TITLE

In-advance trans-medullary stimulation of bone marrow enhances spontaneous repair of full-thickness articular cartilage defects in rabbits

AUTHOR(S)
Nishizawa, Kazuya; Imai, Shinji; Mimura, Tomohiro; Kubo, Mitsuhiko; Araki, Susumu; Shioji, Suguru; Takemura, Yoshinori; Matsusue, Yoshitaka
PUB. DATE
September 2010
SOURCE
Cell & Tissue Research;Sep2010, Vol. 341 Issue 3, p371
SOURCE TYPE
Academic Journal
DOC. TYPE
Article
ABSTRACT
Mesenchymal stromal cells (MSCs), especially those lying close to cartilage defects, are an important cell source for cartilage regeneration. We hypothesize that a larger number of MSCs might become available, if the bone marrow in the immediate vicinity of the subchondral bone is stimulated for MSCs in advance of the creation of cartilage defects. A trans-medullary passage-way reaching the immediate vicinity of the subchondral bone was created 4 days prior to the creation of cartilage defects. In another setting, basic fibroblast growth factor (bFGF) was administered through the trans-medullary passage-way in order to augment the stimulation of MSCs. The rabbits were killed at various times after the creation of cartilage defects. Triple staining of bromodeoxyuridine (BrdU), CD44 and CD45 and histological evaluation were subsequently performed. A considerable proportion of the proliferating cells were identified as bone-marrow-derived MSCs. Enumeration of BrdU-positive cells demonstrated that trans-medullary stimulation, especially with bFGF, increased the number of proliferating cells. The histological grading score of trans-medullary stimulation with bFGF group was superior to that of the other groups. Thus, in-advance stimulation of the bone marrow effectively increases the number of proliferating cells. The putative progenitor cells for chondrocytes stimulated thereby are likely to be recruited to the osteochondral defects at the appropriate time, contributing to the repair of full-thickness articular cartilage defects at the early follow-up time point.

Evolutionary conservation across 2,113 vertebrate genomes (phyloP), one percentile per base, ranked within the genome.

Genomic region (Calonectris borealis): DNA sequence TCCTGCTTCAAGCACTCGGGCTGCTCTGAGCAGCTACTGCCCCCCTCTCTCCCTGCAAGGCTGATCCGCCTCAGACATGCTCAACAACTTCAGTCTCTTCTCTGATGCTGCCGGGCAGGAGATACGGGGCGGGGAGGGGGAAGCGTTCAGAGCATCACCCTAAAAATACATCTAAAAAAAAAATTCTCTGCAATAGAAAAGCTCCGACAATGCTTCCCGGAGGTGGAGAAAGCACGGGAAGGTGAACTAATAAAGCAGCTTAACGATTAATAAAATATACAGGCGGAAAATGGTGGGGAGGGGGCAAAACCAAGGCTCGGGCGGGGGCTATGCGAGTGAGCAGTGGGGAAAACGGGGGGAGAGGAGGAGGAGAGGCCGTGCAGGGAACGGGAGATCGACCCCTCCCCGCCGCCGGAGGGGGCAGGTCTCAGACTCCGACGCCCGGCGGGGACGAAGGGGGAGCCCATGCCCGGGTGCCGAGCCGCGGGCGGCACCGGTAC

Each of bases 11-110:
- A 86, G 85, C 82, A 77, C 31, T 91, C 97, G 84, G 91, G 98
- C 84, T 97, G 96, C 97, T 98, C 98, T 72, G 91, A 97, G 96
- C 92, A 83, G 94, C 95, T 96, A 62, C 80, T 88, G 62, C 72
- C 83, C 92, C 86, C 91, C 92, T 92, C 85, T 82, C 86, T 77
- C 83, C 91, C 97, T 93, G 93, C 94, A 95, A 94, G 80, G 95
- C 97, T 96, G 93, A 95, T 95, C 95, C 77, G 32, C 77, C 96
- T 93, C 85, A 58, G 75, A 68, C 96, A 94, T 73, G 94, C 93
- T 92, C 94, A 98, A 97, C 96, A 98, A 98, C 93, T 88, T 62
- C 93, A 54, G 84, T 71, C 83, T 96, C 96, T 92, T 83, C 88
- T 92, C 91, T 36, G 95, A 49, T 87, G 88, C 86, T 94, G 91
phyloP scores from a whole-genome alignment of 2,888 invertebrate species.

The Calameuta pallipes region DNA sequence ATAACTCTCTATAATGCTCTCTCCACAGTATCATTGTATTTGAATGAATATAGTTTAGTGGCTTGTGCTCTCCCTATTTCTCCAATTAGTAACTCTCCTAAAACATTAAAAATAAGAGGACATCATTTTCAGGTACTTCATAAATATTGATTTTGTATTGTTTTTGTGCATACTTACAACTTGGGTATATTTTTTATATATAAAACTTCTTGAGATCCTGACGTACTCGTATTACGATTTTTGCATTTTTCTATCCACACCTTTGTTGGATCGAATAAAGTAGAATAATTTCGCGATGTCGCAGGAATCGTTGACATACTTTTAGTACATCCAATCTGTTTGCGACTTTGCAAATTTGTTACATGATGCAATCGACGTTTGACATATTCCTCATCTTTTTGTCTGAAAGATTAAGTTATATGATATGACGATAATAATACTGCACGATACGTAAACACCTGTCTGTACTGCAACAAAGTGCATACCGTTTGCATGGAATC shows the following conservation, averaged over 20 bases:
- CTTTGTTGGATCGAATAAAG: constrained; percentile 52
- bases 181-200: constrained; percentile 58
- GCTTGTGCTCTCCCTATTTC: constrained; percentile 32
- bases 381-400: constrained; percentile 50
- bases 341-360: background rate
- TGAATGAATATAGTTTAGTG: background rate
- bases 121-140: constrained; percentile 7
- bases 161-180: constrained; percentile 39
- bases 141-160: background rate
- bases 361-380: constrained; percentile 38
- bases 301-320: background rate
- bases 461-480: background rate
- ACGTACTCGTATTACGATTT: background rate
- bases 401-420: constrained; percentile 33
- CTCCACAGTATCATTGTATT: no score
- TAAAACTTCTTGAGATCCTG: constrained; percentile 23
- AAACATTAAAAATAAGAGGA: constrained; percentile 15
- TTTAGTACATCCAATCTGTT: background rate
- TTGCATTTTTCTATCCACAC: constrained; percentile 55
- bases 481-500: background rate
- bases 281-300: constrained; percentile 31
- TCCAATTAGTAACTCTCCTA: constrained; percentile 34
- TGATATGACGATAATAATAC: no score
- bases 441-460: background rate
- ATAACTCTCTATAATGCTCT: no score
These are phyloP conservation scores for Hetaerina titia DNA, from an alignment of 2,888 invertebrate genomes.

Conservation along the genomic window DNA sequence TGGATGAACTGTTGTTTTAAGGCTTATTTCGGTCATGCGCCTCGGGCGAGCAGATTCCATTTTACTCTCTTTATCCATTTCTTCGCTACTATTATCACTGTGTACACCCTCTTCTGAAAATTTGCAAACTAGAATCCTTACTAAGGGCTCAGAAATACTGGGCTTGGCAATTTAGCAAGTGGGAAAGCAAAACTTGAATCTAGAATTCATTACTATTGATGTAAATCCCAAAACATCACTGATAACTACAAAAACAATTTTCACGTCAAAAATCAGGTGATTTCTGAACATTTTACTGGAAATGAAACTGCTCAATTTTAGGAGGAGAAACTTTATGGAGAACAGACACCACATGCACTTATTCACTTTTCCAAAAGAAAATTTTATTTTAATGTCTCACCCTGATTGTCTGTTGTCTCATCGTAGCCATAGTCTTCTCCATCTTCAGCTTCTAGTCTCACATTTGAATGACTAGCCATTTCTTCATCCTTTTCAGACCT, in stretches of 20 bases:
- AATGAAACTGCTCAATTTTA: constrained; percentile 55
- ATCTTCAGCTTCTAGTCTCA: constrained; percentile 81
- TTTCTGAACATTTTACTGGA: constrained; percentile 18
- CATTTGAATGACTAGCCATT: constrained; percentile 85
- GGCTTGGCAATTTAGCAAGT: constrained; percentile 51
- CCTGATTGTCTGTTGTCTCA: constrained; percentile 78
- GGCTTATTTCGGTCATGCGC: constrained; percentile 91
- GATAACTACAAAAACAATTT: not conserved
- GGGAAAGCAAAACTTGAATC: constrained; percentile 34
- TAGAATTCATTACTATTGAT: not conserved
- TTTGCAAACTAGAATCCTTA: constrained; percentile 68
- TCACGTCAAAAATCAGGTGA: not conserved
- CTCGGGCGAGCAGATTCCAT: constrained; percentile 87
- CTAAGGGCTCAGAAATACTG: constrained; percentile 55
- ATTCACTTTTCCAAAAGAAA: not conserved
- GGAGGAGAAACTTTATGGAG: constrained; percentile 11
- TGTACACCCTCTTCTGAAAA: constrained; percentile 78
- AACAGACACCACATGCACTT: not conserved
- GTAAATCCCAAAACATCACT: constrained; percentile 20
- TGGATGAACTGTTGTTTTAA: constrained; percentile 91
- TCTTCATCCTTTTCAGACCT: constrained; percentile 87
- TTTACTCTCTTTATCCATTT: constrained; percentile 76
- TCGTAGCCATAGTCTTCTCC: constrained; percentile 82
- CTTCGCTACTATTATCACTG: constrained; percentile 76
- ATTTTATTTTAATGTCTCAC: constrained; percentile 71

ACCESSION #
53477024

 

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